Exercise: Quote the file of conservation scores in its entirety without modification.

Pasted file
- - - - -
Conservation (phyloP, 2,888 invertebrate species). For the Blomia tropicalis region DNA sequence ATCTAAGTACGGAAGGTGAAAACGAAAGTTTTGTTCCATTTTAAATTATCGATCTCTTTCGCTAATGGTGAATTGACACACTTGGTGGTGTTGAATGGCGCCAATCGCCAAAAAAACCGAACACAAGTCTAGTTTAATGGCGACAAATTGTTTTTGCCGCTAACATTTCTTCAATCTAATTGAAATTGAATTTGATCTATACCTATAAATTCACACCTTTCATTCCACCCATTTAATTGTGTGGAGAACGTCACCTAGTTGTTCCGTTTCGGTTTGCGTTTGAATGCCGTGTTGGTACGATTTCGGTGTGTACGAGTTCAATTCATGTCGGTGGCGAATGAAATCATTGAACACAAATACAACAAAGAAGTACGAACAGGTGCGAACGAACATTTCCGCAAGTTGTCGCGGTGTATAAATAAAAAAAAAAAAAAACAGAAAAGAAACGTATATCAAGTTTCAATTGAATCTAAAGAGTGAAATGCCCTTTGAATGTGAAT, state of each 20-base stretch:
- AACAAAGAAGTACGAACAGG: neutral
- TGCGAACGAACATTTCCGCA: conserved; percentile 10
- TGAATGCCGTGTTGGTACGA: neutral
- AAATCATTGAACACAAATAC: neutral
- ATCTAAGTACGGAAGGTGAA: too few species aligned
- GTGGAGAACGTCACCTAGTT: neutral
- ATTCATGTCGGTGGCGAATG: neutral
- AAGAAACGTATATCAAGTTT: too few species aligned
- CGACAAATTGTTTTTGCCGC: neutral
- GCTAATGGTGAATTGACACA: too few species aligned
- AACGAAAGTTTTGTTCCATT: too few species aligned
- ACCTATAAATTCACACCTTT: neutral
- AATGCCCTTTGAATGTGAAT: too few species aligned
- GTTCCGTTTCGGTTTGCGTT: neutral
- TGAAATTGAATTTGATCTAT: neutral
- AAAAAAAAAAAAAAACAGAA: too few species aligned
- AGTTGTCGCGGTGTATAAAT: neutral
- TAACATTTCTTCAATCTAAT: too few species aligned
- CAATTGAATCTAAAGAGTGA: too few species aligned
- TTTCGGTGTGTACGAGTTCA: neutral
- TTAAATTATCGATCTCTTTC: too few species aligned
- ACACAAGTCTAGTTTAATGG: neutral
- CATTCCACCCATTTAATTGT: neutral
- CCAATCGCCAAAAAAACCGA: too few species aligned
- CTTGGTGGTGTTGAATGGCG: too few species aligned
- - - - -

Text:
Conservation (phyloP, 2,888 invertebrate species). For the Blomia tropicalis region DNA sequence ATCTAAGTACGGAAGGTGAAAACGAAAGTTTTGTTCCATTTTAAATTATCGATCTCTTTCGCTAATGGTGAATTGACACACTTGGTGGTGTTGAATGGCGCCAATCGCCAAAAAAACCGAACACAAGTCTAGTTTAATGGCGACAAATTGTTTTTGCCGCTAACATTTCTTCAATCTAATTGAAATTGAATTTGATCTATACCTATAAATTCACACCTTTCATTCCACCCATTTAATTGTGTGGAGAACGTCACCTAGTTGTTCCGTTTCGGTTTGCGTTTGAATGCCGTGTTGGTACGATTTCGGTGTGTACGAGTTCAATTCATGTCGGTGGCGAATGAAATCATTGAACACAAATACAACAAAGAAGTACGAACAGGTGCGAACGAACATTTCCGCAAGTTGTCGCGGTGTATAAATAAAAAAAAAAAAAAACAGAAAAGAAACGTATATCAAGTTTCAATTGAATCTAAAGAGTGAAATGCCCTTTGAATGTGAAT, state of each 20-base stretch:
- AACAAAGAAGTACGAACAGG: neutral
- TGCGAACGAACATTTCCGCA: conserved; percentile 10
- TGAATGCCGTGTTGGTACGA: neutral
- AAATCATTGAACACAAATAC: neutral
- ATCTAAGTACGGAAGGTGAA: too few species aligned
- GTGGAGAACGTCACCTAGTT: neutral
- ATTCATGTCGGTGGCGAATG: neutral
- AAGAAACGTATATCAAGTTT: too few species aligned
- CGACAAATTGTTTTTGCCGC: neutral
- GCTAATGGTGAATTGACACA: too few species aligned
- AACGAAAGTTTTGTTCCATT: too few species aligned
- ACCTATAAATTCACACCTTT: neutral
- AATGCCCTTTGAATGTGAAT: too few species aligned
- GTTCCGTTTCGGTTTGCGTT: neutral
- TGAAATTGAATTTGATCTAT: neutral
- AAAAAAAAAAAAAAACAGAA: too few species aligned
- AGTTGTCGCGGTGTATAAAT: neutral
- TAACATTTCTTCAATCTAAT: too few species aligned
- CAATTGAATCTAAAGAGTGA: too few species aligned
- TTTCGGTGTGTACGAGTTCA: neutral
- TTAAATTATCGATCTCTTTC: too few species aligned
- ACACAAGTCTAGTTTAATGG: neutral
- CATTCCACCCATTTAATTGT: neutral
- CCAATCGCCAAAAAAACCGA: too few species aligned
- CTTGGTGGTGTTGAATGGCG: too few species aligned